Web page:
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Norman Is Ready for Major Try

Times Staff Writer

If you knock on the door long enough and hard enough, sooner or later you’re bound to get in.

That’s the way Greg Norman, the 31-year-old Australian, looks at his chances of winning a major golf championship.

Three times--first, in the 1984 U.S. Open; next, a month later in the British Open, and then last month, in the Masters--Norman knocked hard enough to be heard, but not, apparently, hard enough to get in.

In ’84, Norman tied Fuzzy Zoeller at Winged Foot in the memorable towel-waving incident where Zoeller thought Norman had won the Open with a 40-foot birdie putt on the final hole--not knowing that the miraculous putt he had witnessed from down the fairway had been to save par.

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“I thought I’d won it, too, when I made that putt,” Norman recalled Wednesday after a practice round at the wind-swept Shinnecock Hills Golf Club, where the 86th U.S. Open will get under way today. “I’ve had winning a major championship as one of my priorities since I first turned professional, and that was as close as I can come without winning.”

The next day, in an 18-hole playoff, Zoeller shot a 67 and won easily.

At St. Andrew’s, in the British Open, Norman led the first day with a 67 and finished with another 67, but in between had 74-74 and lost by six shots to Severiano Ballesteros.

“I don’t think I ever entered a major championship with as much confidence as I had that week,” he said. “This week, I feel the same way. I am hitting the ball extremely solid, and my level of confidence has never been higher.”

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At the Masters, Norman was tied with Jack Nicklaus when he strode to the 72nd hole, but he bogeyed the final hole and missed a playoff.

Since the Masters, however, the long-maned Aussie--who did not play golf until he was 16--has been on a tear. Instead of mulling over his misfortune after Augusta, Norman became the hottest player in golf by winning two tournaments--the Panasonic Las Vegas Invitational and the Kemper Open--and missed winning another by a stroke.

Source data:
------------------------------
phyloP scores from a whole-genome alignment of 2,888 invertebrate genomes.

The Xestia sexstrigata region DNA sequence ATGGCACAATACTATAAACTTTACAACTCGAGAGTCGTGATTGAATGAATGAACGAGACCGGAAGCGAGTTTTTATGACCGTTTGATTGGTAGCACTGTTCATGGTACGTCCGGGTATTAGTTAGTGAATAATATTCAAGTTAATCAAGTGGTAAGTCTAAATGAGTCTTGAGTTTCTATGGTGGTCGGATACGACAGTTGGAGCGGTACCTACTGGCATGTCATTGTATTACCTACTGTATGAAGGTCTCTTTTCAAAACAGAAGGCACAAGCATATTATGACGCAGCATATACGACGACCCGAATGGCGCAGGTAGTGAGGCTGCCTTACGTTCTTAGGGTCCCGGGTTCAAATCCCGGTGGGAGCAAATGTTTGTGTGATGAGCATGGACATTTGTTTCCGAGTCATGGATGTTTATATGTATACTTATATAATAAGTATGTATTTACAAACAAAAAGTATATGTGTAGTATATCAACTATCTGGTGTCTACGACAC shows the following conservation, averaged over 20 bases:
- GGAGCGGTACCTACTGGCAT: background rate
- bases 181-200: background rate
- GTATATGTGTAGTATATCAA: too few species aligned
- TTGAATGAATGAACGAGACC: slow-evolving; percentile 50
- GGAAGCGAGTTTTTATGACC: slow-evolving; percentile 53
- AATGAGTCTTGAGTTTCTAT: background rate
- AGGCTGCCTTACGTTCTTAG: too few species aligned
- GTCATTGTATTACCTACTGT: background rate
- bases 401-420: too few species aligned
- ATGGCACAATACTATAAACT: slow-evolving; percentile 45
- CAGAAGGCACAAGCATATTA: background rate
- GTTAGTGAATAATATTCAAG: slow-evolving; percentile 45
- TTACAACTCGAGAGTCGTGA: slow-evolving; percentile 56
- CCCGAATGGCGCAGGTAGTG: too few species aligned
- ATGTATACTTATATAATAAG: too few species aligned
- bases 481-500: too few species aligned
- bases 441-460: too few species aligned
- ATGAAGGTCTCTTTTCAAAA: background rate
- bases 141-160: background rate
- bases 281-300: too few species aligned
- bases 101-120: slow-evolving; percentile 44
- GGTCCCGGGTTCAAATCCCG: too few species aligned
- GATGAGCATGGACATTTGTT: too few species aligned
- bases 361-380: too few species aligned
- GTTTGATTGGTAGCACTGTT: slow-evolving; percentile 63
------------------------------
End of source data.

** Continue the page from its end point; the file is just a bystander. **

Going into the Open, Norman is in the same mode he was two years ago.

As he did in ’84, Norman won the Kemper, skipped the Westchester and came to the Open with a hot hand.

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“It’s a nice feather to have in your cap, to win a couple of tournaments and be playing as well as I have the last six or eight weeks,” he said. “I came here knowing I’d been playing well, and I’ve played extremely well (in practice) the last couple of days. I hope I can keep it up.”

Although scores weren’t kept, Nicklaus estimated that Norman “shot something like a 65 yesterday (Tuesday).” Norman said he didn’t know the score, but did admit that he had six birdies and won the money in the match.

“Norman hit the ball so solid and got it so close to the hole that he couldn’t help but make birdies,” Nicklaus said. “I don’t recall seeing anyone hit the ball any better than he has in a long time.”

Said Norman: “I’m driving the ball extremely well and I think that’s the key to this golf course, more so than most Open courses where you can’t use a driver very often. This course has smaller greens than most courses, but it plays very long, which makes the drive more important in setting up the hole. It’s very important to be straight off the tee, straight and long, and that’s how I’ve been hitting it.”

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The tour statistics back up Norman’s assessment of himself.

He not only leads the tour in earnings with $447,109 in 12 tournaments but is also second statistically in such disparate accomplishments as driving distance, at 277.3 yards, and putting, at 1.745 putts a hole.

“I don’t know which one I’m hitting better, my driver or my putter,” he said. “I’ve been very pleased with both. I found the putting stroke that hadn’t been working the last 12 months and now I have that feeling that I can make every putt I stand over. That’s a great feeling, and it definitely carries over into your stroke.”